My First Experience Doing the Broad Street Run
After months of training, hitting the pavements, running those hill repeats, speed drills and long runs; after weeks and months of watching what I eat, cutting out beer, cheese and processed whites, the day that I had prepared for was finally here. I was a nervous wreck the week before the race. All I could think about was how I would do. My biggest fear was that it would be one of those “off days” that are acceptable during your training but not on race day.
I knew what to expect as far as getting enough sleep the days leading up to the race but not including the night before. I was too anxious to sleep and tossed and turned all night. I was up early enough to eat something, throw up (nerves) and hydrate. Walked to the subway and stood with a million other runners all the way to Olney. For what seemed like a packed subway would soon reveal quite the empty scene at Broad outside.
I was an hour and a half early. But I intended it that way. Enough time to stretch, relax, gather my thoughts. It wasn’t long at all before I met up with Jess, my running partner for this race. Jess made it clear to me that we would be running the entire race TOGETHER. There would be no separation at any mile and we would finish strong.
Jess showed me a side street were there was a warm up track. We headed over there to take a lap. I ran into 2 of my friends in doing so, along with our Mayor, Michael Nutter. He was kind enough to give us a photo OP.
“We are proud Philadelphians and we are very proud of our mayor”, I said to him
“Thank You so much”, he replied , in a very sincere tone.
It was time to get in our corral. Who else do we run in to but our trainer, Sgt. Nate. You could tell he was proud to see his “children” all there representing in this historical race; this Philadelphia tradition. We chatted and I started to do my Qiqong to loosen up and breathe properly. I felt that I had to go #1 – Not really bad, but I knew it would catch up to me soon. So i got in the monster line.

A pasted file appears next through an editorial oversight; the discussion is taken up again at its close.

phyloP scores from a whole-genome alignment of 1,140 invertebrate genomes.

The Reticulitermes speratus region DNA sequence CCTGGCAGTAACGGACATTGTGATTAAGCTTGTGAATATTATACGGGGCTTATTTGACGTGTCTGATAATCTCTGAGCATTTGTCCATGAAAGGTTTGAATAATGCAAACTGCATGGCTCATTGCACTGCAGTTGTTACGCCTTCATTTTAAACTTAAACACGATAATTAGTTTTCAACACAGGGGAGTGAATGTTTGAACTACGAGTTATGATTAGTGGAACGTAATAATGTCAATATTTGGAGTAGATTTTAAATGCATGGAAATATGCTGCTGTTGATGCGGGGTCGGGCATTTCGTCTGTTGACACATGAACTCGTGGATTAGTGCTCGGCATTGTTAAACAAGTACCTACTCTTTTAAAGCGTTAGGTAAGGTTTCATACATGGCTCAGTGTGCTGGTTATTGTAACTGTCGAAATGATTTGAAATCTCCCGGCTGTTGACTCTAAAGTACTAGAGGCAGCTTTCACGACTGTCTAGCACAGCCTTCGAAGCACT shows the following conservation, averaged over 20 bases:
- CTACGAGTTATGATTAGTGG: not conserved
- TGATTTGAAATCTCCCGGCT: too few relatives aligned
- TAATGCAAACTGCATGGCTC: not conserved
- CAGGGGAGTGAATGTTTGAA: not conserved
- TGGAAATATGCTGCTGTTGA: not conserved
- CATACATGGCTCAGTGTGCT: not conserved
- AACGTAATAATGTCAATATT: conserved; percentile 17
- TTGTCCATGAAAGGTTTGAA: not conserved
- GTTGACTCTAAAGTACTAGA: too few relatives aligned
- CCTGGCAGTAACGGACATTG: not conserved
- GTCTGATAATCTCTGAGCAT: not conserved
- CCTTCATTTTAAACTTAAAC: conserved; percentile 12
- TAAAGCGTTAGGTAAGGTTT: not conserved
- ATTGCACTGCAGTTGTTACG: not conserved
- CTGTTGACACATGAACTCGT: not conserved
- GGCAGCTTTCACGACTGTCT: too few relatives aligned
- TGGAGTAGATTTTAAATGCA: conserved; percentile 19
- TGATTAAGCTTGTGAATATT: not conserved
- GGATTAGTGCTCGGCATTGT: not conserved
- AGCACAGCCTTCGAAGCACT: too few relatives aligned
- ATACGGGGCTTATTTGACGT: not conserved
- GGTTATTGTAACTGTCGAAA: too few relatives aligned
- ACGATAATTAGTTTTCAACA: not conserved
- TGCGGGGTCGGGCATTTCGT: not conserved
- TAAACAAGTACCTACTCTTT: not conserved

As soon as I did, the corrals started moving. The lines did not seems to move for the porta potties. The first three corrals had already started
“I’m at Sommerville” said Jess’ text
“On my way” I replied
Luckily I was in and out of the “bathroom” in time to meet her at our corral,which was next to start. This was it. This was THE moment I was waiting for. My adrenaline was pumped, and my nervousness was no where to be found. The PA system played “Sweet Caroline over and over, as a tribute to Boston. I get it and I do appreciate it, BUT, they normally play the Rocky theme. Maybe it was a good thing they didn’t because that song gets me so pumped, especially in a public Philly forum like this, that I might have started too fast.
“GO!” We were off and running! Along with the thousands of other runners let out the gate I belted a “WOO-HOO!!!!” and Jess gave a “YEAH! WOO!” The energy was electric. It was a high like I never experienced. I ran a full mile before I could soak in what was going on. The streets were lined with people cheering and yelling for us.
I had heard from several friends about the crowd but to witness it a totally different thing. From the ghetto sections, to the hipster villages to Center City to South Philly; EVERYONE is out there cheering, making noise, holding up funny and supportive signs. And each one of them feels like they are there for YOU!
The first 3 miles flew by. Our pace was well under 10 minute miles and we both felt great. Jess and I talked and pointed out sideline attractions the whole time we ran. I was on such a high that it didn’t bother nor occur to me that we were still north of the city. We would soon be approaching the long stretch of Temple University.Temple had their marching band out in full swing, belting out songs that made us forget what we were doing and made us smile. On the other side of Broad were the football players, in uniform, hands out to High 5 the runners.
I started to swell, in my eyes. I could not believe all of this love that this city was giving to 40,000 runners, well before noon on a Sunday. My biggest goose bump moment was passing a baptist church in North Philly. They opened their doors and brought the choir out to sing. WOW! It was beautiful and full of soul and energy. I started to cry tears of joy.
We were soon approaching Mile 5, the halfway mark, where my wife, Morgan and my Mom & Dad were waiting since 7 am,holding signs with “Go, Matt” and “Hey Now!” on them. I knew which siode they were on since Morgan had text me well before the race. I ran right at them, waving and smiling. I ran past and High Fived my Dad. I was running fast and was still pumped up.
CITY HALL to SOUTH PHILLY